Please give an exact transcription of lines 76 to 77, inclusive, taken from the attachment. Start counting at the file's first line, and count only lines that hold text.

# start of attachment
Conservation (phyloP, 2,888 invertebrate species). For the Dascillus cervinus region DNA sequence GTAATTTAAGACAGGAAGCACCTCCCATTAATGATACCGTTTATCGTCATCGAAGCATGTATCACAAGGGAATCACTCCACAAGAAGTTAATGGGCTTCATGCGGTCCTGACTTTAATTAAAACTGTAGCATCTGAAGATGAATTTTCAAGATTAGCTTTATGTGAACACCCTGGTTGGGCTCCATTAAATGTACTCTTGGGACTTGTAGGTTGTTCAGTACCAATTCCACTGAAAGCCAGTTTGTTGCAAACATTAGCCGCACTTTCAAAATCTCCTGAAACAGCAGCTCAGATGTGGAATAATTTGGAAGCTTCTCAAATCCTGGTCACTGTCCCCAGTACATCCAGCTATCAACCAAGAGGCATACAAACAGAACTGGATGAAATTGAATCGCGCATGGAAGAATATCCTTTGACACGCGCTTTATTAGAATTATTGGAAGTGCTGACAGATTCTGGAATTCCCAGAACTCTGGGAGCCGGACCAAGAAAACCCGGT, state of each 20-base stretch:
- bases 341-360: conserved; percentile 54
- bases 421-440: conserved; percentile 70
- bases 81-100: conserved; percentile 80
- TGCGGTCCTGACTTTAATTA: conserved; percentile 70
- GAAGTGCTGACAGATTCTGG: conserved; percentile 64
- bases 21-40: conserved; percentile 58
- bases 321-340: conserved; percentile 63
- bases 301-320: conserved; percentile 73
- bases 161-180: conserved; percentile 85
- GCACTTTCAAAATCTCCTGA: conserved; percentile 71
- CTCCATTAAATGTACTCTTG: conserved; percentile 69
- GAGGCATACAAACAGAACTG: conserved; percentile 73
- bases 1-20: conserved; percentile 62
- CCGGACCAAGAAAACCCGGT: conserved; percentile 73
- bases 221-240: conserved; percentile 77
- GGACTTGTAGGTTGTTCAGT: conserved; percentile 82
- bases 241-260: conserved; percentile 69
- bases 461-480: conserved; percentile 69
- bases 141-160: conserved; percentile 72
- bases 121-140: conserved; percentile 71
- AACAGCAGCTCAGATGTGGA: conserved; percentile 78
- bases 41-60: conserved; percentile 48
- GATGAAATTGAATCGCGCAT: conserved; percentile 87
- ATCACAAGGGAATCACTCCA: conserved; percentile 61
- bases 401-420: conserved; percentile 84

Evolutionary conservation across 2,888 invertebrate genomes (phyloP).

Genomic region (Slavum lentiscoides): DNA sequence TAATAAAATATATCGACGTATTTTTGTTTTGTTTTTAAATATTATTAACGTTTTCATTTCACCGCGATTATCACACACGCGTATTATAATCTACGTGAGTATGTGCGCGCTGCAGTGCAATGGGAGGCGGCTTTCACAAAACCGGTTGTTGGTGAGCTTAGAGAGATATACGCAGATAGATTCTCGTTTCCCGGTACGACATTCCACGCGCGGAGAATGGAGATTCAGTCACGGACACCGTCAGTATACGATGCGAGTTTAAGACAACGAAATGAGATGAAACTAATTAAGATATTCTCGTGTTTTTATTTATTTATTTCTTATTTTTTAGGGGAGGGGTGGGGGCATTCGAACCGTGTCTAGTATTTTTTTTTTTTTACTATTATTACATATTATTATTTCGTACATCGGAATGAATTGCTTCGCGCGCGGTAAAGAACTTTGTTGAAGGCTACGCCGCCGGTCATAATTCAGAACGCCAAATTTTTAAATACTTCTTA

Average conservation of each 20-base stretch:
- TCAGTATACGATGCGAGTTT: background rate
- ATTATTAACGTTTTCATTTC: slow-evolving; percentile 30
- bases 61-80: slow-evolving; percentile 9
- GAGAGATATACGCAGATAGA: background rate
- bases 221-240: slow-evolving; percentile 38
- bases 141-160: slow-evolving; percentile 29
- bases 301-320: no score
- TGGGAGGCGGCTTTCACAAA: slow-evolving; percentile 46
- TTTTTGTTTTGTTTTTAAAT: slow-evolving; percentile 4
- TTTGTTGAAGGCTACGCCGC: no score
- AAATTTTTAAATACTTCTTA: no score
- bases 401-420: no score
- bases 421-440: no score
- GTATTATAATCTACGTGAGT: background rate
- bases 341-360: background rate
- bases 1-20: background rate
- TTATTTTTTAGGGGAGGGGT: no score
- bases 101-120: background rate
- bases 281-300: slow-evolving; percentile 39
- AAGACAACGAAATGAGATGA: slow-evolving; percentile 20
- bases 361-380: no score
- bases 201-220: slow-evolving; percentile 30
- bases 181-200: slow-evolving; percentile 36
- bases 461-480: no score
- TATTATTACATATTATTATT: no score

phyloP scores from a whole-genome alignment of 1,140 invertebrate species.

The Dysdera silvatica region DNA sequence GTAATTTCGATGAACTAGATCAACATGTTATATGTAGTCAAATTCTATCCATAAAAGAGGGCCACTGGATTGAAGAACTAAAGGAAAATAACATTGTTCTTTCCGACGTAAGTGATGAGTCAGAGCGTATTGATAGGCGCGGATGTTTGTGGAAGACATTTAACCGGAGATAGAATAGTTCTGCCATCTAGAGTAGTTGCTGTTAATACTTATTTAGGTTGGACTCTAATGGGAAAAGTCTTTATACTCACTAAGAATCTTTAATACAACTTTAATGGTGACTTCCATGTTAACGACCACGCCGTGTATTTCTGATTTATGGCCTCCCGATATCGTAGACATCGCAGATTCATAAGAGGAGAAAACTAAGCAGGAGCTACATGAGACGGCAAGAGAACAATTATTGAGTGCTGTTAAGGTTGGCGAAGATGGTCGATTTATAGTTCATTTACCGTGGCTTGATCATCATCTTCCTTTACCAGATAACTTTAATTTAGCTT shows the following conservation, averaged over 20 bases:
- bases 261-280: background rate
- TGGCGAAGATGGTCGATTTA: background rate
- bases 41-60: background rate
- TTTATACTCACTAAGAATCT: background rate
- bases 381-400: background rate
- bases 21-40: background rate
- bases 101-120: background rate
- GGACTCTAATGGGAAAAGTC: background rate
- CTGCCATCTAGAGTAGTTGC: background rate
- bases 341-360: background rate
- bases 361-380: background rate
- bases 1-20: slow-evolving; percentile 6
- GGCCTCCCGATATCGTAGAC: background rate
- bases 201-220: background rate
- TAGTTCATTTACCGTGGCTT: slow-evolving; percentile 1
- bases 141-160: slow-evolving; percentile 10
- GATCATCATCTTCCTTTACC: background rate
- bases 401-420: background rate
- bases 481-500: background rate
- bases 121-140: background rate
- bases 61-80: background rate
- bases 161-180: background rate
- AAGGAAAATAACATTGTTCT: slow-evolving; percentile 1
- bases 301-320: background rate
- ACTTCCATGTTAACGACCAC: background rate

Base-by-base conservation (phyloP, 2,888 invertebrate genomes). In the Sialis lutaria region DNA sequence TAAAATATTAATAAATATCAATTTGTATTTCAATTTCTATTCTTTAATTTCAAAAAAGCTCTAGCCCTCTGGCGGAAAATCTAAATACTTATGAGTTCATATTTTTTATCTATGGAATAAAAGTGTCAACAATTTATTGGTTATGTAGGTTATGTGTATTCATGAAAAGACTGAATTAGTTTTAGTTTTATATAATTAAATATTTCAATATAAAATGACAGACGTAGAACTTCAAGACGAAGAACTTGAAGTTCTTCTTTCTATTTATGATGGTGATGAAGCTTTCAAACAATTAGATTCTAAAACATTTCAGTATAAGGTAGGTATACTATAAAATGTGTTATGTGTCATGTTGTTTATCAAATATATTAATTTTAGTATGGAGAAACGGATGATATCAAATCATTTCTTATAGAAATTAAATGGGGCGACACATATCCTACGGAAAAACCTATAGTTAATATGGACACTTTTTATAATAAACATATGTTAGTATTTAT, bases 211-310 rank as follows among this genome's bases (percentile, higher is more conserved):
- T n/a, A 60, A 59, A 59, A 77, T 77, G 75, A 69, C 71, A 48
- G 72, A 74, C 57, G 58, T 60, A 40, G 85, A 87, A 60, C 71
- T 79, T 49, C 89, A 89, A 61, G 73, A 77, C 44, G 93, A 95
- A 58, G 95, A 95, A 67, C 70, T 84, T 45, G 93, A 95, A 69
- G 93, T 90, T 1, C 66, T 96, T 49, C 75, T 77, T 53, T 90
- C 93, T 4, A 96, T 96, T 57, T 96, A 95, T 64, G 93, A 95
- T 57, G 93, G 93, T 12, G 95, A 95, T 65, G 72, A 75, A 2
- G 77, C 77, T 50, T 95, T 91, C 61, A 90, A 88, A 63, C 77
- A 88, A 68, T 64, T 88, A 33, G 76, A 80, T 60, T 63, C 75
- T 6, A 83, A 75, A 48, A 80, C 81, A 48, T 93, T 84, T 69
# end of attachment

- bases 121-140: background rate
- bases 61-80: background rate